An in vivo study of the effect of various breast implant filler materials on mam

Citation: Cancer Researcher Weekly, July 12, 1993 p23(2)

 


Subjects: Breast implants_Materials Mammography_Testing

Reference #: A14026487

 


Full Text COPYRIGHT Charles Henderson, Publisher 1993

SOURCE: Plastic and Reconstructive Surgery, May 1993;91(6):1057-1062.

Triglyceride solution provides the best mammographic visualization of breast tissue of any breast implant filler material studied, California researchers report.

Neal Handel and colleagues from the Breast Center, Van Nuys, California, had breast implant shells filled with different materials, including silicone gel, normal saline, a triglyceride solution, a solution of 50 percent polyvinylpyrrolidone (PVP) in saline, a solution of 10 percent PVP in saline and a solution of 2.5 percent PVP in glycerine.

A woman scheduled to undergo total mastectomy for a solid benign tumor and an area of microcalcifications was recruited for the study, and a series of mammograms were made with the implants placed between the breast and the underlying film cassette holder. Because of the impending surgery, it was not felt that the multiple radiation exposures constituted a health risk.

The implant containing triglyceride solution provided the best visualiztion of the tumor mass and microcalcification. "The lesions could be seen with progressively less clarity through 50 percent PVP in saline, 2.5 percent PVP in glycerine, saline and 10 percent PVP in saline," reported Handel et al. "The lesions could not be visualized at all through silicone gel."

The authors noted that four factors contribute to the attenuation, or weakening, of X-rays. These are the energy level of the radiation (kV), the density of the material being X-rayed, the atomic number of the material being X-rayed and the number of electrons per gram. In their discussion, they commented on the appropriateness of triglyceride solution in regard to some of these attenuation factors.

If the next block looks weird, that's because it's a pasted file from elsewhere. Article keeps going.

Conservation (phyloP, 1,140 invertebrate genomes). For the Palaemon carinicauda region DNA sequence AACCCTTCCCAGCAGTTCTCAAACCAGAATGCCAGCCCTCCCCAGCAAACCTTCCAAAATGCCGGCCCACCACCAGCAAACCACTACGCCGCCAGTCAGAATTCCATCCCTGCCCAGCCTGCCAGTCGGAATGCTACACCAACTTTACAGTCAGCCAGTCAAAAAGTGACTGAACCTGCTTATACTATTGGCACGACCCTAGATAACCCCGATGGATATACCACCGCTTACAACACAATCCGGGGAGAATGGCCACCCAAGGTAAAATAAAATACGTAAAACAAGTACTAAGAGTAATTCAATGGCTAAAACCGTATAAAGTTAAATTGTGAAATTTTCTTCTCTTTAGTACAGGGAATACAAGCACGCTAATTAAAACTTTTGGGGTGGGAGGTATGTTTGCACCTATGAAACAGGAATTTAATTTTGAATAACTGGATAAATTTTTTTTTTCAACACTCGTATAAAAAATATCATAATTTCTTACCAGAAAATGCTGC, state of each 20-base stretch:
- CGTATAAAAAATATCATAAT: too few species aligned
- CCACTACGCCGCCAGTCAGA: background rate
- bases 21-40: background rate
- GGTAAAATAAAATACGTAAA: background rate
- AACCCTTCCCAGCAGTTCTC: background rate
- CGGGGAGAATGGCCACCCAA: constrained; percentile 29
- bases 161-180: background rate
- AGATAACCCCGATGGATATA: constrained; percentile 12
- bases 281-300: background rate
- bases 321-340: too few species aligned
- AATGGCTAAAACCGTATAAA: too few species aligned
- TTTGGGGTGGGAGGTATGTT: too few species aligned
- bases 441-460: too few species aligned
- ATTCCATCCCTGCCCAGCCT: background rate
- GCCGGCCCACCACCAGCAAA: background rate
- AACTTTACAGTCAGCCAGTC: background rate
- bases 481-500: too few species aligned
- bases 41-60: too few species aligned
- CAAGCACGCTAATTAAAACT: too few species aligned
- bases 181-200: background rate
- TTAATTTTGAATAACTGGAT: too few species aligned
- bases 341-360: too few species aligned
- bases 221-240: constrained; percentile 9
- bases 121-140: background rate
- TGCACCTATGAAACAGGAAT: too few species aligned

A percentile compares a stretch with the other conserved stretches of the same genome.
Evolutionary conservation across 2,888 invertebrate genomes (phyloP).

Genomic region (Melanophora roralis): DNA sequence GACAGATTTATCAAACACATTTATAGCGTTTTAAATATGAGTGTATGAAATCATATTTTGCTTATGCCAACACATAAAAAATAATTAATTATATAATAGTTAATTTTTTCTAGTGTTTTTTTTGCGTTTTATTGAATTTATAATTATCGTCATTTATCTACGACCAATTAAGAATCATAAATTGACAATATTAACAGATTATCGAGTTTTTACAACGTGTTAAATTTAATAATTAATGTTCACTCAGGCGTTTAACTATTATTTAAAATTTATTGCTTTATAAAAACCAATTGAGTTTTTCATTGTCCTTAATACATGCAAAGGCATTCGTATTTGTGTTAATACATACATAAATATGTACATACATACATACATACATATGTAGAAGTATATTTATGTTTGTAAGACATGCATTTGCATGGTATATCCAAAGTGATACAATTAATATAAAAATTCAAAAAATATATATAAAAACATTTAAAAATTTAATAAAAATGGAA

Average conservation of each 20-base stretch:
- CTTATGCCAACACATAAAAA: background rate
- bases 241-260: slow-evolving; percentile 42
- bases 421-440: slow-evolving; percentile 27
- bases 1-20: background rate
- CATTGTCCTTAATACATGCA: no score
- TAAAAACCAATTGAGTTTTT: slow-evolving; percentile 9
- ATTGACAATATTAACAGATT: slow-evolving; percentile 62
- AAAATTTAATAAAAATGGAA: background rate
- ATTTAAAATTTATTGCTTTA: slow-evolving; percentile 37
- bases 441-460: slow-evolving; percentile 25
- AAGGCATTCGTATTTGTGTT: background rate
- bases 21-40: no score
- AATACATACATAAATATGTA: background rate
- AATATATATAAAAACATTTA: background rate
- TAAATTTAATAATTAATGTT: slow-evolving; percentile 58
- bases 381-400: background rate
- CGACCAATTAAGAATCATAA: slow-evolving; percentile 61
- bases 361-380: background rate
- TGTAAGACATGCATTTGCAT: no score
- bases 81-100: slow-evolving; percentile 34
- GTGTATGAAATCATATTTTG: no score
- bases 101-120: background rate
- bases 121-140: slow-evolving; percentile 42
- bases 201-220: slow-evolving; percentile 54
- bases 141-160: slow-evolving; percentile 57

"It is noteworthy that the triglyceride solution interfered least with visualization of the lesions," they wrote. "Triglycerides have a physical density similar to the components of a living breast. Since the predominant atom in triglycerides is carbon (atomic no. 6), this material is similar to breast tissue with regard to atomic number as well. This study indicates that the search for the ideal filler for breast implants should concentrate on materials that have physical properties (including physical density and atomic number) similar to breast tissue. This suggests that some organic compound, a biocompatible liquid or gel with a density similar to soft tissue, would be ideal. Most likely this would be some type of fat or oil. It is worth emphasizing that the ideal filler material is not the one that is most radiolucent (such as air), because this would allow excessive transmission of X-rays and result in overexposure of breast tissue in the path of the implant. The ideal filler (radiologically) would be one with attenuation characteristics most like breast parenchyma."

The corresponding author for this study is Neal Handel, M.D., the Breast Center, 14624 Sherman Way, Van Nuys, California 91405.


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